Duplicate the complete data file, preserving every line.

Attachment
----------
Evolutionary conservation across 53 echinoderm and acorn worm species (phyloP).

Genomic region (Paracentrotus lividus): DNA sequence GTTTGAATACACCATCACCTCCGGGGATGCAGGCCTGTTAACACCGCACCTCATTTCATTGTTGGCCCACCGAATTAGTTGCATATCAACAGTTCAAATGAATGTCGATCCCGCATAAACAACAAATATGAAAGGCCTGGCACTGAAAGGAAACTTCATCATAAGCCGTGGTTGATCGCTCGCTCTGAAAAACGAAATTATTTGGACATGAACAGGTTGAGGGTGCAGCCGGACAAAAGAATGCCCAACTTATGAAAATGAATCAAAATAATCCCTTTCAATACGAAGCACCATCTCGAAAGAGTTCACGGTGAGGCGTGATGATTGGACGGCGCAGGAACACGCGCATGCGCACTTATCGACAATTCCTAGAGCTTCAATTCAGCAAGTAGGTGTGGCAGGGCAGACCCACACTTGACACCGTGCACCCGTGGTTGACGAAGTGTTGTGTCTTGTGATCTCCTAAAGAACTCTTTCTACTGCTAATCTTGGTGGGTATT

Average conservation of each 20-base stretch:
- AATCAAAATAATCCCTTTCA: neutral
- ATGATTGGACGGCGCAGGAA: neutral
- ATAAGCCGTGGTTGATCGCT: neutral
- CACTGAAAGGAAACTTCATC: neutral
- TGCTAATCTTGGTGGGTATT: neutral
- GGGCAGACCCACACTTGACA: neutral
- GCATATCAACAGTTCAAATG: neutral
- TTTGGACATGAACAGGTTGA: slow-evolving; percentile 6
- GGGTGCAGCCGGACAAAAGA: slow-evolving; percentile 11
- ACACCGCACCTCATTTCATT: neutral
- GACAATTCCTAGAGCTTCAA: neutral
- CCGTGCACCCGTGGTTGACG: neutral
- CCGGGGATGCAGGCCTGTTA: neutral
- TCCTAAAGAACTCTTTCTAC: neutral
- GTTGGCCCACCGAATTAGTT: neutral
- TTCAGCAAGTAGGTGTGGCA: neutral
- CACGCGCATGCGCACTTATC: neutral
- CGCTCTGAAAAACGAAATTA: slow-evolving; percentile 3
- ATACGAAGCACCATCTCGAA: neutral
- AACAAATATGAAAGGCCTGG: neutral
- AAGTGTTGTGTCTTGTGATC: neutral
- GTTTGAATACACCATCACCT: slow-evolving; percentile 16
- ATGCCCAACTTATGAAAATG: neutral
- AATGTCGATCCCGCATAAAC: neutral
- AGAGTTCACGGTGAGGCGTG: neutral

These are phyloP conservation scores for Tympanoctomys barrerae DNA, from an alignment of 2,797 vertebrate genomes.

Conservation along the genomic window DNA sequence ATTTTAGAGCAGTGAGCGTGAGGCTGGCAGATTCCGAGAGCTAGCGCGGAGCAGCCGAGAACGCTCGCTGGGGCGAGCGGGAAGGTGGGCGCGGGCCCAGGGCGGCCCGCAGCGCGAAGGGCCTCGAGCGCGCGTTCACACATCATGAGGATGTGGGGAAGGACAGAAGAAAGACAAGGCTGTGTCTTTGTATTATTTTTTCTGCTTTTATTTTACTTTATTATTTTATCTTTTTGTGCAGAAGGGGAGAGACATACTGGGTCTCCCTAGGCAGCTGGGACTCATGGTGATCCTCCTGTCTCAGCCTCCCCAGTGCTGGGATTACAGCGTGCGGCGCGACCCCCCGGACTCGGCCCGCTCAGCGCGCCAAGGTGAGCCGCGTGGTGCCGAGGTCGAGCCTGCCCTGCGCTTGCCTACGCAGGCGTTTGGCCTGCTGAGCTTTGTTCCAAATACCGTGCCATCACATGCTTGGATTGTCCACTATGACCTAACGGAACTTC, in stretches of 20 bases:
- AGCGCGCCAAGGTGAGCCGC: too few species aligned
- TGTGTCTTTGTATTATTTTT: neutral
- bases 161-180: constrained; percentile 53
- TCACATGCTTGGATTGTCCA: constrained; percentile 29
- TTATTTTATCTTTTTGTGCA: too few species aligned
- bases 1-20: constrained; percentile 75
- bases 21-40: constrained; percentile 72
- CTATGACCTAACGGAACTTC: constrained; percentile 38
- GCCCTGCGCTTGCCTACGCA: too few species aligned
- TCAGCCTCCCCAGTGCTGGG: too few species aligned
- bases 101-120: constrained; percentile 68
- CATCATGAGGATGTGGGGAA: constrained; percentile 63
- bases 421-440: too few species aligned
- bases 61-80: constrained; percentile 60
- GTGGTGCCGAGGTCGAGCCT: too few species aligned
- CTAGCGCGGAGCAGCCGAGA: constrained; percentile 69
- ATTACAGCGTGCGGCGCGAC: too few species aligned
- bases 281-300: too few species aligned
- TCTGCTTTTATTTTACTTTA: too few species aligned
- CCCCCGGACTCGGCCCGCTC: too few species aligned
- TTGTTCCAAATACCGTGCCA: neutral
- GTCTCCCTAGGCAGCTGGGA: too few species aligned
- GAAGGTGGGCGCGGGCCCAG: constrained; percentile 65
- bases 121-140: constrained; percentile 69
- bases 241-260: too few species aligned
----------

Evolutionary conservation across 53 echinoderm and acorn worm species (phyloP).

Genomic region (Paracentrotus lividus): DNA sequence GTTTGAATACACCATCACCTCCGGGGATGCAGGCCTGTTAACACCGCACCTCATTTCATTGTTGGCCCACCGAATTAGTTGCATATCAACAGTTCAAATGAATGTCGATCCCGCATAAACAACAAATATGAAAGGCCTGGCACTGAAAGGAAACTTCATCATAAGCCGTGGTTGATCGCTCGCTCTGAAAAACGAAATTATTTGGACATGAACAGGTTGAGGGTGCAGCCGGACAAAAGAATGCCCAACTTATGAAAATGAATCAAAATAATCCCTTTCAATACGAAGCACCATCTCGAAAGAGTTCACGGTGAGGCGTGATGATTGGACGGCGCAGGAACACGCGCATGCGCACTTATCGACAATTCCTAGAGCTTCAATTCAGCAAGTAGGTGTGGCAGGGCAGACCCACACTTGACACCGTGCACCCGTGGTTGACGAAGTGTTGTGTCTTGTGATCTCCTAAAGAACTCTTTCTACTGCTAATCTTGGTGGGTATT

Average conservation of each 20-base stretch:
- AATCAAAATAATCCCTTTCA: neutral
- ATGATTGGACGGCGCAGGAA: neutral
- ATAAGCCGTGGTTGATCGCT: neutral
- CACTGAAAGGAAACTTCATC: neutral
- TGCTAATCTTGGTGGGTATT: neutral
- GGGCAGACCCACACTTGACA: neutral
- GCATATCAACAGTTCAAATG: neutral
- TTTGGACATGAACAGGTTGA: slow-evolving; percentile 6
- GGGTGCAGCCGGACAAAAGA: slow-evolving; percentile 11
- ACACCGCACCTCATTTCATT: neutral
- GACAATTCCTAGAGCTTCAA: neutral
- CCGTGCACCCGTGGTTGACG: neutral
- CCGGGGATGCAGGCCTGTTA: neutral
- TCCTAAAGAACTCTTTCTAC: neutral
- GTTGGCCCACCGAATTAGTT: neutral
- TTCAGCAAGTAGGTGTGGCA: neutral
- CACGCGCATGCGCACTTATC: neutral
- CGCTCTGAAAAACGAAATTA: slow-evolving; percentile 3
- ATACGAAGCACCATCTCGAA: neutral
- AACAAATATGAAAGGCCTGG: neutral
- AAGTGTTGTGTCTTGTGATC: neutral
- GTTTGAATACACCATCACCT: slow-evolving; percentile 16
- ATGCCCAACTTATGAAAATG: neutral
- AATGTCGATCCCGCATAAAC: neutral
- AGAGTTCACGGTGAGGCGTG: neutral

These are phyloP conservation scores for Tympanoctomys barrerae DNA, from an alignment of 2,797 vertebrate genomes.

Conservation along the genomic window DNA sequence ATTTTAGAGCAGTGAGCGTGAGGCTGGCAGATTCCGAGAGCTAGCGCGGAGCAGCCGAGAACGCTCGCTGGGGCGAGCGGGAAGGTGGGCGCGGGCCCAGGGCGGCCCGCAGCGCGAAGGGCCTCGAGCGCGCGTTCACACATCATGAGGATGTGGGGAAGGACAGAAGAAAGACAAGGCTGTGTCTTTGTATTATTTTTTCTGCTTTTATTTTACTTTATTATTTTATCTTTTTGTGCAGAAGGGGAGAGACATACTGGGTCTCCCTAGGCAGCTGGGACTCATGGTGATCCTCCTGTCTCAGCCTCCCCAGTGCTGGGATTACAGCGTGCGGCGCGACCCCCCGGACTCGGCCCGCTCAGCGCGCCAAGGTGAGCCGCGTGGTGCCGAGGTCGAGCCTGCCCTGCGCTTGCCTACGCAGGCGTTTGGCCTGCTGAGCTTTGTTCCAAATACCGTGCCATCACATGCTTGGATTGTCCACTATGACCTAACGGAACTTC, in stretches of 20 bases:
- AGCGCGCCAAGGTGAGCCGC: too few species aligned
- TGTGTCTTTGTATTATTTTT: neutral
- bases 161-180: constrained; percentile 53
- TCACATGCTTGGATTGTCCA: constrained; percentile 29
- TTATTTTATCTTTTTGTGCA: too few species aligned
- bases 1-20: constrained; percentile 75
- bases 21-40: constrained; percentile 72
- CTATGACCTAACGGAACTTC: constrained; percentile 38
- GCCCTGCGCTTGCCTACGCA: too few species aligned
- TCAGCCTCCCCAGTGCTGGG: too few species aligned
- bases 101-120: constrained; percentile 68
- CATCATGAGGATGTGGGGAA: constrained; percentile 63
- bases 421-440: too few species aligned
- bases 61-80: constrained; percentile 60
- GTGGTGCCGAGGTCGAGCCT: too few species aligned
- CTAGCGCGGAGCAGCCGAGA: constrained; percentile 69
- ATTACAGCGTGCGGCGCGAC: too few species aligned
- bases 281-300: too few species aligned
- TCTGCTTTTATTTTACTTTA: too few species aligned
- CCCCCGGACTCGGCCCGCTC: too few species aligned
- TTGTTCCAAATACCGTGCCA: neutral
- GTCTCCCTAGGCAGCTGGGA: too few species aligned
- GAAGGTGGGCGCGGGCCCAG: constrained; percentile 65
- bases 121-140: constrained; percentile 69
- bases 241-260: too few species aligned